Supporters of Sri Lanka's fired prime minister and a top election official on Monday challenged in court the president's sacking of parliament, upping the ante in a political crisis that has sparked international alarm.
President Maithripala Sirisena late Friday called snap elections and dissolved the legislature, two weeks after sacking the prime minister and installing the divisive Mahinda Rajapakse in his place.
The United States has led a chorus of international voices expressing concern over events in the strategically important Indian Ocean island nation of 21 million people.
Three political parties holding an absolute majority in parliament and an election commissioner, one of three officials tasked with conducting polls, on Monday asked the Supreme Court to declare the president's actions illegal.
Commissioner Ratnajeevan Hoole was among 12 petitioners arguing that Sirisena had violated the constitution.
In the five-page petition, Hoole said Sirisena broke the law in calling the snap elections for January 5 after a string of unconstitutional moves since October 26 when he fired Ranil Wickremesinghe, the prime minister.
Wickremesinghe's United National Party (UNP), the main opposition Tamil National Alliance (TNA) and the leftist JVP, or People's Liberation Front jointly filed the action.
TNA spokesman M. A. Sumanthiran said the Supreme Court agreed to rake up the petitions immediately considering the importance of the issue.
"We are also asking for an interim order" for an injunction against preparations for the election, which would be two years ahead of schedule, Sumanthiran said.
Court officials said Chief Justice Nalin Perera and two other judges decided to fast-track the hearings.
Sarath Amunugama, Sirisena's anointed foreign minister, told Colombo-based diplomats Monday that he expected a verdict within five days.
Legal experts say the dissolved parliament would have to be restored if the Supreme Court holds with the petitioners. If not, the January 5 election will have to go ahead.
Independent election monitors have also questioned the legality of the snap poll announced by Sirisena.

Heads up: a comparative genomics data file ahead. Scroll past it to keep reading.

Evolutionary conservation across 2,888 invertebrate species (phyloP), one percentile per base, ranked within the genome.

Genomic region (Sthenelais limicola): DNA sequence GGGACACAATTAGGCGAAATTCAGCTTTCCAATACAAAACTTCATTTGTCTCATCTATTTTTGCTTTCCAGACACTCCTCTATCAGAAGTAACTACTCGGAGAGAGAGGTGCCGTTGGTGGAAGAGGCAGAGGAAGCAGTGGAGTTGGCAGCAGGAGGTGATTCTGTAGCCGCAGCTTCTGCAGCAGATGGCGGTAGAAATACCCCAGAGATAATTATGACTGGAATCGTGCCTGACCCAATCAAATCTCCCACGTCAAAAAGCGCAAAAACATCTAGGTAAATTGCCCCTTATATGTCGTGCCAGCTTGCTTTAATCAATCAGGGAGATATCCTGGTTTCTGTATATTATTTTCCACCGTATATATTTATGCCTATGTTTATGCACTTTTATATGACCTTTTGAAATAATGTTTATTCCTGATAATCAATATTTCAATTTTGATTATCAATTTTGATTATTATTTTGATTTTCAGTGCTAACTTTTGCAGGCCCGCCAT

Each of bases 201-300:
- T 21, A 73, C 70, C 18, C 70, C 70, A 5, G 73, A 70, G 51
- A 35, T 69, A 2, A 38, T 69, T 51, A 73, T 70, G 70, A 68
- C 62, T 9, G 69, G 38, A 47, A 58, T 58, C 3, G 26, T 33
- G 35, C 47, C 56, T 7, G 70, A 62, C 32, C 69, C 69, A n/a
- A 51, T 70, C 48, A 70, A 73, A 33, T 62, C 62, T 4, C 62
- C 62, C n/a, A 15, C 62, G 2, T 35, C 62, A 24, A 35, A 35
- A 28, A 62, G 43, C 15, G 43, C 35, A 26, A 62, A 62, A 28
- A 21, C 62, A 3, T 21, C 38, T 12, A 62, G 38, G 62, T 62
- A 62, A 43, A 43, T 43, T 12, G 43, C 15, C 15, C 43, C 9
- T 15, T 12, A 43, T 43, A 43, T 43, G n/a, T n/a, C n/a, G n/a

- Civil unrest fears -
Wickremesinghe remains holed up in the prime minister's official residence, and both he and Rajapakse are attempting to run parallel administrations.
On Sunday night, speaker Karu Jayasuriya urged civil servants to defy Sirisena's "illegal orders".
But later Sirisena defended his actions, saying violence among rival MPs could have led to "civil unrest" across Sri Lanka if the legislature had met as scheduled this week.
"Had I allowed the parliament to meet on November 14, there would have been violence in the House and it could have spread to our villagers and towns," Sirisena said in a televised address.
"I acted to prevent civil unrest."
Sirisena's rivals maintain that he had no constitutional power to sack the assembly until it completes four-and-a-half years of its five-year term that ends in August 2020.
Only China has recognised the appointment of Rajapakse, who during his decade as president until 2015 relied heavily on Beijing for diplomatic and financial support as the West shunned him.
While in power Rajapakse ended Sri Lanka's four-decade civil war by crushing the separatist Tamil Tigers. But 40,000 ethnic Tamils were allegedly massacred in the process.
Seventeen journalists and media workers were killed during his time in power, and Rajapakse and his family have been accused of using his period in office to line their pockets through corruption.
Monday's meeting of diplomats called by Amunugama was boycotted by several Western diplomats while others sent low-level representatives, diplomatic sources said.